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miks epideemia on juhtidele väga raske aeg?

Why to bioattacks present special challenges and high-stakes decisions for leaders?

A deliberate epidemic poses compounded, unfamiliar dangers in today's setting. Most elected U.S. officials, health authorities, and the public have no direct experience with large outbreaks, nor do they know the best ways to control them. Even less familiar is the premeditated use of disease as a weapon.

Epidemics are complicated events due to their biology, but also because they provoke fear, contradictory impulses, and competing social aims:
* An epidemic's outcomes -- suffering, death, lost livelihood and commerce -- are troubling to consider. Leaders and the public may deny that a problem exists, or intervene too quickly without regard to the negative effects of their actions.

Case studies 2003, Fearing SARS, New Yorkers Avoid Chinatown 1976, Swine Flu Vaccination Campaign Too Much, Too Soon 1918, Spanish Influenza Grips the Globe

* People need to make sense of random and terrifying events, but epidemics elude quick and easy explanation. The nature of a disease, a population's vitality, and the responsiveness of health institutions affect how an epidemic unfolds.
Case studies
2003, Information about SARS Elusive
2001, Anthrax Evades Easy Answers

A mysterious disease can trigger the human reflex to isolate oneself and blame others for the tragedy or, in deep contrast, to care for victims without regard to one's own safety.
Case studies
2003, SARS Victims Shunned Globally
2003, Fearing SARS, People Avoid Chinese-Americans
2001, Muslim Americans Face Hate Crimes in Wake of September 11

Features of modern society can speed up and disperse an epidemic's negative impact and make some people more vulnerable than others:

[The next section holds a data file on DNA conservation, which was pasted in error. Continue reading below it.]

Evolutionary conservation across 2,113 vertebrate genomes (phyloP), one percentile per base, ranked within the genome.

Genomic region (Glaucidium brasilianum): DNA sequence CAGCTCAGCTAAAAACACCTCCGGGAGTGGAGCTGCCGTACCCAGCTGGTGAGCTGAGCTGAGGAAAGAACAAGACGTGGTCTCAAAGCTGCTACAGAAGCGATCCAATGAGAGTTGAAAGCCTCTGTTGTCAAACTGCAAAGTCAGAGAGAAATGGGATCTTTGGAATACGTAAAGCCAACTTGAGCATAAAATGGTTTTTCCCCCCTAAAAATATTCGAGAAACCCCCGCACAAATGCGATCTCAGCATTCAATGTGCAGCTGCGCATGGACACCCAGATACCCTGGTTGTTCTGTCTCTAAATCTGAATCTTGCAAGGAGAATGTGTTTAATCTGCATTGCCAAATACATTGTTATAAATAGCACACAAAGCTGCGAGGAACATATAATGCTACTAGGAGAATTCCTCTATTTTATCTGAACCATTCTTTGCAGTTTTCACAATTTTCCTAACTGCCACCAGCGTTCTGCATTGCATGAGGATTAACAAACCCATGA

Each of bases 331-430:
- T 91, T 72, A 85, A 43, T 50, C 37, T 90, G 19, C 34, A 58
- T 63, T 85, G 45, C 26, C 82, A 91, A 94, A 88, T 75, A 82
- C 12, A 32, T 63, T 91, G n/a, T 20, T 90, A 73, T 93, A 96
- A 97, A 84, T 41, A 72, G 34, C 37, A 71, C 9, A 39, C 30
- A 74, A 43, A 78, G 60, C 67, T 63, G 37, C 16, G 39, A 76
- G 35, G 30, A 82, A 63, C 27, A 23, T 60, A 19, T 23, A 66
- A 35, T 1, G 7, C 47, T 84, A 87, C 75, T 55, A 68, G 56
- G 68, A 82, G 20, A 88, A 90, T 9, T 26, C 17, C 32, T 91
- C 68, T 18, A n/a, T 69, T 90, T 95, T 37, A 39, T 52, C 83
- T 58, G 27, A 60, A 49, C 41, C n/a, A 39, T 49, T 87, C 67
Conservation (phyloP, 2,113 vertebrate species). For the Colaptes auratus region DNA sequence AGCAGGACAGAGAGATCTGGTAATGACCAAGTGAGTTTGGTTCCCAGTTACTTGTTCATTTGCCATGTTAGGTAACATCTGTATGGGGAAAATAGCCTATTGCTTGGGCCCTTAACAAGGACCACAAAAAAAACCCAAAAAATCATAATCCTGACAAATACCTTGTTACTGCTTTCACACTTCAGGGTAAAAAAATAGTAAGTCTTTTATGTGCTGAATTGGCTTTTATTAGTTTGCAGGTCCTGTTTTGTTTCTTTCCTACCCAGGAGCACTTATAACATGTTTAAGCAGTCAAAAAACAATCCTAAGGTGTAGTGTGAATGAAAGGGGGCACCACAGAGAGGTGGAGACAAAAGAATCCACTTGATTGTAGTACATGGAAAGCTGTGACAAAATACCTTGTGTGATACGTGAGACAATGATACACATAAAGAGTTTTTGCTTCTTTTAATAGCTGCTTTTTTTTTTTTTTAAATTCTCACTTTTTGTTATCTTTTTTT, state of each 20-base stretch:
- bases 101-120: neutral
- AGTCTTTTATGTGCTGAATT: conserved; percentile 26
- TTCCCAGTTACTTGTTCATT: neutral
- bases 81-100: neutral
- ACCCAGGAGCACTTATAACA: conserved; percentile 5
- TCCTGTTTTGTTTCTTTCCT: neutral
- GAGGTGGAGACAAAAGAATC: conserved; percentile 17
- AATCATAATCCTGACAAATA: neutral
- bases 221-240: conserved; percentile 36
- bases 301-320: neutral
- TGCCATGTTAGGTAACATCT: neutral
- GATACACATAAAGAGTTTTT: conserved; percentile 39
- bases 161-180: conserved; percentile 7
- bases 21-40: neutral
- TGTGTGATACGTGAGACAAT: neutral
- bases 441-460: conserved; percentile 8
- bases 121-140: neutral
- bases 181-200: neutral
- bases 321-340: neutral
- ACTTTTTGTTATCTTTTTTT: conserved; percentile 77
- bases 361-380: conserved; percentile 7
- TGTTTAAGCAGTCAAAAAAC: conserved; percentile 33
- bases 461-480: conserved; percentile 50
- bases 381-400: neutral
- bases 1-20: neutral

* Global media and around-the-clock news reports cause anxiety and dread in people, even those who are in places far from immediate danger.
Case Studies
2003, New Yorkers Perceive SARS To Be Local Outbreak
2001, Far from Anthrax Attacks, People Anxious

* Today's transportation systems move people quickly across vast distances, potentially accelerating the spread of disease.
Case study
2003, SARS Spread Facilitated by Global Travel

* Epidemics have broad, indirect financial impacts due to close ties among global, national, and local economies.
Case Studies
2001, The High Costs of the Anthrax Attacks
2001, Economic Repercussions of Foot and Mouth Disease
1986, Mad Cow Disease Devastates British Beef Industry

* Poverty, lack of health insurance, and distrust of the healthcare system mean that those who are most vulnerable during disease outbreaks are least able to protect themselves.
Case study
Social and Economic Disparities Influence Public Responses to Bioattacks
1995, Chicago Heat Wave Singles Out the Poor and the Isolated

* Personnel shortages and lean budgets limit the emergency response capabilities of U.S. hospitals and state and local public health agencies; they are spread thin on a "normal" day.
Case Study
Hospitals Unprepared for Epidemic Control

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trüki see kood alumisse tühja lahtrisse. aitäh :)